This question is so useful because it lets you pick an element of the culture that you really care about and that will have the most impact on whether you are happy with the organization.

For example, if training and development is important to you, then you need to know what’s on offer so you don’t end up in a dead-end job with no learning opportunities.

Companies often talk a good talk, and their press releases may be full of shiny CSR initiatives and all the headline-grabbing diversity programs they’re putting in place. This is your opportunity to look under the hood and see if the company lives its values on the ground.

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A company that says it is committed to doing the right thing by customers should not judge success by the number of up-sells an employee makes, for instance. Look for consistency, so you aren’t in for a culture shock after you start.

4. What is the promotion path for this role, and how would my performance on that path be measured?

To be clear, you are not asking when you will get promoted. Don’t go there—it’s presumptuous, and it indicates that you think you are better than the role you have applied for.

A career-minded candidate, on the other hand, usually has a plan that she’s working towards. This question shows you have a great drive toward growth and advancement and an intention to stick with the company beyond your current state.

How it helps you:

One word: hierarchy.

All organizations have levels of work and authority—executives, upper managers, line managers, the workforce, and so on. Understanding the hierarchical structure gives you power, because you can decide if you can work within it and are capable of climbing through its ranks, or whether it will be endlessly frustrating to you.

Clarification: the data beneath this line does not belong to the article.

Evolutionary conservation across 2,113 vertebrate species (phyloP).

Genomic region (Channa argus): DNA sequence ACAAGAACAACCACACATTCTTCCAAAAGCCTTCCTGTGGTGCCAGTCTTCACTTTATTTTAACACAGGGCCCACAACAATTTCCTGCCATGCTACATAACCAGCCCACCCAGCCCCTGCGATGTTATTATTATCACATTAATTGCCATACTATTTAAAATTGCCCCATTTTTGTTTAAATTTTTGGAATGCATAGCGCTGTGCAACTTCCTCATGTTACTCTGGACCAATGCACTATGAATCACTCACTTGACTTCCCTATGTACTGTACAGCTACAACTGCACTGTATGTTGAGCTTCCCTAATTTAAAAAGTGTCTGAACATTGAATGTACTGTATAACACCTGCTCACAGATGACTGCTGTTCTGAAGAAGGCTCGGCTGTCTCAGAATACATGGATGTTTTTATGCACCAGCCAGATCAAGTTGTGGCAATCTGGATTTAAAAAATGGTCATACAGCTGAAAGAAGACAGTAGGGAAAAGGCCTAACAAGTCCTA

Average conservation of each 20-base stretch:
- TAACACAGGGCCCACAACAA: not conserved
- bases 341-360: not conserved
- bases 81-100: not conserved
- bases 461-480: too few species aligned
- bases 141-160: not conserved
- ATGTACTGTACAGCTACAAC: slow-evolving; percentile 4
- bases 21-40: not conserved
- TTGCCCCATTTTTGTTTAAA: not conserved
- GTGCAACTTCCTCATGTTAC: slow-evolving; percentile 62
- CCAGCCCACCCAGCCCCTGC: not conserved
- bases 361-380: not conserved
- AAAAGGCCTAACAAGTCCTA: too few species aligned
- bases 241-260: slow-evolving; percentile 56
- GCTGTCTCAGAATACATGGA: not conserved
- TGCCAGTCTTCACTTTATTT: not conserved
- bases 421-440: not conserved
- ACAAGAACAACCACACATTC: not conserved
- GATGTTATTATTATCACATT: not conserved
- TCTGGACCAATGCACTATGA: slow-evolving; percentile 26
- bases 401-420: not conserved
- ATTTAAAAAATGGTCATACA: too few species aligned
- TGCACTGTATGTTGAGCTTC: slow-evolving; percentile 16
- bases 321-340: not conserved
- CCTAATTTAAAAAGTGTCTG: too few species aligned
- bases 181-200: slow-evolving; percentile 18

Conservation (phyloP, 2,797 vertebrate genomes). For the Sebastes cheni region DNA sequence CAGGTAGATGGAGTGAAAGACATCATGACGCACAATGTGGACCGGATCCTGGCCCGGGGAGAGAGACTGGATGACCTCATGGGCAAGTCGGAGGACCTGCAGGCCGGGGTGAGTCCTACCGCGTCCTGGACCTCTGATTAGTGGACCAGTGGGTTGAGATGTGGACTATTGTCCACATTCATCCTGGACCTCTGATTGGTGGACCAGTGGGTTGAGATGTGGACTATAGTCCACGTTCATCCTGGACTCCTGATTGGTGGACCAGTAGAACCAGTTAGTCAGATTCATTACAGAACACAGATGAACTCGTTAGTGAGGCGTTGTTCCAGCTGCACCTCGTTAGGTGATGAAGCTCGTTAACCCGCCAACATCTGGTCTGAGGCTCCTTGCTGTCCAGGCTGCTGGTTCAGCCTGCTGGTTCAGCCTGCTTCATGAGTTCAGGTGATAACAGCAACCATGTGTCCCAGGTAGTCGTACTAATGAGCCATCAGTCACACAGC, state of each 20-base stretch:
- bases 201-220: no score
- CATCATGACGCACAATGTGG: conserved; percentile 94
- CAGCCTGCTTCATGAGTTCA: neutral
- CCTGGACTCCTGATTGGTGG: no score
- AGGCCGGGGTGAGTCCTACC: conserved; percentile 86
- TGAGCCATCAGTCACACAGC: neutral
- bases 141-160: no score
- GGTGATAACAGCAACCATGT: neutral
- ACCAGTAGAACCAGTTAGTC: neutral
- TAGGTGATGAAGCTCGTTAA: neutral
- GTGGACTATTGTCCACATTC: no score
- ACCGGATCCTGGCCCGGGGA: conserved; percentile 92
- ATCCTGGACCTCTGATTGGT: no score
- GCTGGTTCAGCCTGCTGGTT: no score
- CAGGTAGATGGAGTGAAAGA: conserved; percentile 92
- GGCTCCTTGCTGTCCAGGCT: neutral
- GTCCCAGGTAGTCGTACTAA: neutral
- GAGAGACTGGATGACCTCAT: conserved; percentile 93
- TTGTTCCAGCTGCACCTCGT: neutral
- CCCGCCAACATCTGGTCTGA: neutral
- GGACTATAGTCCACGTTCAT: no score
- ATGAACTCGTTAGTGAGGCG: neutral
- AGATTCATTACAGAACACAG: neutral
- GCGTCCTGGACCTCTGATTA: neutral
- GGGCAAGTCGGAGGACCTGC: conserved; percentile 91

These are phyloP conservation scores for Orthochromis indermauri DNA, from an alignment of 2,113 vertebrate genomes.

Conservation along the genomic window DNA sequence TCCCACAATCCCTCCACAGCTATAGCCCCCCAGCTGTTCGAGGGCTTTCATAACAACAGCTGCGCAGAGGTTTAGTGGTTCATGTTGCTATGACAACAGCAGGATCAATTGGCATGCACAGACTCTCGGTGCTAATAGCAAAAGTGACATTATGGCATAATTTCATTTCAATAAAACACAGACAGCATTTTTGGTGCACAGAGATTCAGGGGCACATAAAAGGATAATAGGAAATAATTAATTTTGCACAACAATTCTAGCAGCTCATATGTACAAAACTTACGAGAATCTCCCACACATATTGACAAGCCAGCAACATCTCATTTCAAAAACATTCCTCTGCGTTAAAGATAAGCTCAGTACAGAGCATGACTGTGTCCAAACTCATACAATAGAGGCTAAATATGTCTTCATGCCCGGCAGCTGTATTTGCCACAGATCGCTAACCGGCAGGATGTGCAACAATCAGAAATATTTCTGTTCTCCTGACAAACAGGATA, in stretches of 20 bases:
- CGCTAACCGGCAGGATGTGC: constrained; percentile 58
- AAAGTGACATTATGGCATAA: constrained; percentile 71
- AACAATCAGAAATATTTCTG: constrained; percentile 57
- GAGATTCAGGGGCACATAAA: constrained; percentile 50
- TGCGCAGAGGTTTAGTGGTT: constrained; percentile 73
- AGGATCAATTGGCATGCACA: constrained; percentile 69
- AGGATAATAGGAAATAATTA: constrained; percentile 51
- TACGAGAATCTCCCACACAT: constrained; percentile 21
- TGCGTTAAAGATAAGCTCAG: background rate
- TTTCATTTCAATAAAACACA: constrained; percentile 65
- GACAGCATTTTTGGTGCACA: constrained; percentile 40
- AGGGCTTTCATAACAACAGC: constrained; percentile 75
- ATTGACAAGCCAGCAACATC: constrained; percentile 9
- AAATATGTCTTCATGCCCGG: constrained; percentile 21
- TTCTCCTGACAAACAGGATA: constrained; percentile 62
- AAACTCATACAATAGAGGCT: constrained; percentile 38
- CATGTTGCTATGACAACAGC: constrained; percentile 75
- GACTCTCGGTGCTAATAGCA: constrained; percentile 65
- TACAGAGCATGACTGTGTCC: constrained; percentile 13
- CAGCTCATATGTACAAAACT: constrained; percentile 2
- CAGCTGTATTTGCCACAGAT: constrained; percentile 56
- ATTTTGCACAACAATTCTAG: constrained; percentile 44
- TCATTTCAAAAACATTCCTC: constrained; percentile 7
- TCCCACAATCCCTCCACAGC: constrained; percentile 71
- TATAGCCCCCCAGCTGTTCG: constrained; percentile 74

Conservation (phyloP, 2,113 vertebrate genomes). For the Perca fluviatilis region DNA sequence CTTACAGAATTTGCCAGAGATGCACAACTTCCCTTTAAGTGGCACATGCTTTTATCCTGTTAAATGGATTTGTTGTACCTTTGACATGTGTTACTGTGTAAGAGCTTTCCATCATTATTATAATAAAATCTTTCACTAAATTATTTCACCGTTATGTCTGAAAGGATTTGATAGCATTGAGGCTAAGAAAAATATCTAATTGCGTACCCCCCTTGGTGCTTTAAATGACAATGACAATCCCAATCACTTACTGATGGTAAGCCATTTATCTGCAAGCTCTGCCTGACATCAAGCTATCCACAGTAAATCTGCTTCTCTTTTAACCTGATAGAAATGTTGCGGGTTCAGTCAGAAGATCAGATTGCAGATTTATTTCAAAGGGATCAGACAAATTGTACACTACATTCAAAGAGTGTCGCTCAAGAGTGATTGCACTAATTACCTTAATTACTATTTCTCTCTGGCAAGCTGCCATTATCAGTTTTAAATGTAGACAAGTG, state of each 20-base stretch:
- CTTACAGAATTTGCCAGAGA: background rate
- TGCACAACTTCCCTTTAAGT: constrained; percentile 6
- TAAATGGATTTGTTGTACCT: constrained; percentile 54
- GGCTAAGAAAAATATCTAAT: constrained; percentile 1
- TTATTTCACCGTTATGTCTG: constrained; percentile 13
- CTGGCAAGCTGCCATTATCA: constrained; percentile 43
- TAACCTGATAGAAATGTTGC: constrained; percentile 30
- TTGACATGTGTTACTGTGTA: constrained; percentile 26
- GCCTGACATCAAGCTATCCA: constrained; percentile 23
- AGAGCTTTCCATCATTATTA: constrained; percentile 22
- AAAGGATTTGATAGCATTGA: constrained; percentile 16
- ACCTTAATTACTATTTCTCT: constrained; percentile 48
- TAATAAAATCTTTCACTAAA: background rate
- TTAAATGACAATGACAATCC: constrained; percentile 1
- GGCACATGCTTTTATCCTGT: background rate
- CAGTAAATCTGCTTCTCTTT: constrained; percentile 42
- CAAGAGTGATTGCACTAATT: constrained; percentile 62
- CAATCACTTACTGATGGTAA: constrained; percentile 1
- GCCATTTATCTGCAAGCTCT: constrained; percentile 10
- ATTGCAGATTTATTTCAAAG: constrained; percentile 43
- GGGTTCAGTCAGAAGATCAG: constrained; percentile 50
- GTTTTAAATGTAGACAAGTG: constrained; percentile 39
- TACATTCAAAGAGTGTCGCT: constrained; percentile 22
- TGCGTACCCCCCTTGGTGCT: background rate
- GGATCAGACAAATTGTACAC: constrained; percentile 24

In a traditional pyramid hierarchy, for example, the people at the bottom tend to have very little autonomy to make decisions. This gets better as you rise up through the pyramid, but even middle managers have little power to create policy; they are more concerned with enforcing the rules the top leaders make.

If having a high degree of autonomy and accountability is important to you, you may do better in a flat hierarchy where work teams can design their own way of achieving the corporate goals.

5. What’s the most important thing the successful candidate could accomplish in their first 3 months/6 months/year?

Of all the questions to ask in a job interview, this one is impressive because it shows that you identify with and want to be a successful performer, and not just an average one.

Here, you’re drilling down into what the company needs, and needs quite urgently, proving that you’re all about adding value to the organization and not just about what’s in it for you.

How it helps you:

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Most job descriptions come with 8, 10 or 12 different job responsibilities and a lot of them with be boilerplate or responsibilities that someone in HR thinks are associated with this role. This question gives you a better sense of which responsibilities are the most important—and they may not be what initially attracted you to the role.

If you like the idea of training juniors, for example, but success is judged purely on your sales figures, then is this really the job you thought you were applying for?

This question will also give you an idea of what kind of learning curve you’re expected to have and whether you’ll get any ramp-up time before getting down to business. If you’re the type of person who likes to jump right in and get things done, for instance, you may not be thrilled to hear that you’re going to spend the first three months shadowing a peer.

6. What do you like about working here?

This simple question is all about building rapport with the interviewer. People like to talk about themselves, and the interviewer will be flattered that you’re interested in her opinions.